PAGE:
Video Length: 54:45
Veterinarians and researchers have been working on the mystery of FIP for 60 years. However, new technologies are accelerating our acquisition of knowledge and potential treatments.
This lecture focuses on updates and where we go from here in diagnosing and managing this disease.
This presentation was recorded at the 2018 ASPCA-Maddie's® Cornell Shelter Medicine Conference.
Dr. Elizabeth Berliner holds a BA in English literature from Union College in Schenectady, New York, and an MA in English from Binghamton University in Binghamton, New York. In 2003, she earned her DVM from Cornell, and is board certified in Shelter Medicine Practice and Canine and Feline Practice with the American Board of Veterinary Practitioners. She serves on the Association of Shelter Veterinarian's Board of Directors and the credentials committee for the new shelter medicine specialty.
At Cornell, she directs the internship in shelter medicine, trains veterinary students in both classroom and shelter settings, and consults with animal shelters regarding best practices. Dr. Berliner also acts as seasonal lead veterinarian for the HSVMA's Rural Area Veterinary Services program, which facilitates mobile spay/neuter and preventive medicine clinics in rural areas of the U.S. to communities without access to veterinary care.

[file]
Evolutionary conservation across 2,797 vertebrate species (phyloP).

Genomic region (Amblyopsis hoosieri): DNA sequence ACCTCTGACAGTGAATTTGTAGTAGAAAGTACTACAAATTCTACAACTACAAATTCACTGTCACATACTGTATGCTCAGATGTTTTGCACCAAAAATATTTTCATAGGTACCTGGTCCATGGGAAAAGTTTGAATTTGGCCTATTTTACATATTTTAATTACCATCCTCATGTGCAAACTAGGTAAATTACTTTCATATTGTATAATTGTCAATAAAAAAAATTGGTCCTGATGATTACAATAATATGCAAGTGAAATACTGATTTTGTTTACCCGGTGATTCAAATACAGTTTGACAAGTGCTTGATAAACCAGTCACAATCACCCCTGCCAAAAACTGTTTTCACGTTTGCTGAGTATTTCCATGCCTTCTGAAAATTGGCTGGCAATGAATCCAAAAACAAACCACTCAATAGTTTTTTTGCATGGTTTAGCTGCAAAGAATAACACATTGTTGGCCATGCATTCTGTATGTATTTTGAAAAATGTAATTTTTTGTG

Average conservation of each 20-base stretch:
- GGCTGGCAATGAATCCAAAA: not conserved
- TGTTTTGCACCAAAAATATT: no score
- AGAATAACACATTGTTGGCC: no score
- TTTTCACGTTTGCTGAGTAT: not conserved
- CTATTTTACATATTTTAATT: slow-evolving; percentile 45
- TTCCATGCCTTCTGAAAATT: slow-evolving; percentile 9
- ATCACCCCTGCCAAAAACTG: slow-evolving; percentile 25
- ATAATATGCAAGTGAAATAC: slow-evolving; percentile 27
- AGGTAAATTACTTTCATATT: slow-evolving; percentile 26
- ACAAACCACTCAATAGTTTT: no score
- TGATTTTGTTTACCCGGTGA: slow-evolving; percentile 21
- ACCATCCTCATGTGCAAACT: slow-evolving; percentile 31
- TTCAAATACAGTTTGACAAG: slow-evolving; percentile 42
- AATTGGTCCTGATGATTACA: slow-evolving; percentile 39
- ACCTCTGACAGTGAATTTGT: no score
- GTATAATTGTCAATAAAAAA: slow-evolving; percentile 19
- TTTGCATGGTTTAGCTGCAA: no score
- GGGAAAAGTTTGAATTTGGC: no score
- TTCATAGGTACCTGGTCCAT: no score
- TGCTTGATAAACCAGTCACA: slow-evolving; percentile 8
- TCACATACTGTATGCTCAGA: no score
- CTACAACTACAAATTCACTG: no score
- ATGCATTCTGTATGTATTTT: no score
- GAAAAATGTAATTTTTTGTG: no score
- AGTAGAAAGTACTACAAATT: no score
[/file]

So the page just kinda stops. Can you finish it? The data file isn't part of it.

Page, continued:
Dr. Gary Whittaker is a Professor in the Department of Microbiology and Immunology. He received a bachelor's degree in Biochemistry and his Ph.D. in Microbiology from Leeds University U.K. where he studied the molecular biology and biochemistry of equine herpesvirus. He obtained postdoctoral training at Yale University, studying the cell biology of influenza virus replication.
Dr. Whittaker's laboratory is focused on the entry of influenza viruses, rhaboviurses, and coronaviruses into host cells and is funded by research grants from the National Institutes of Health.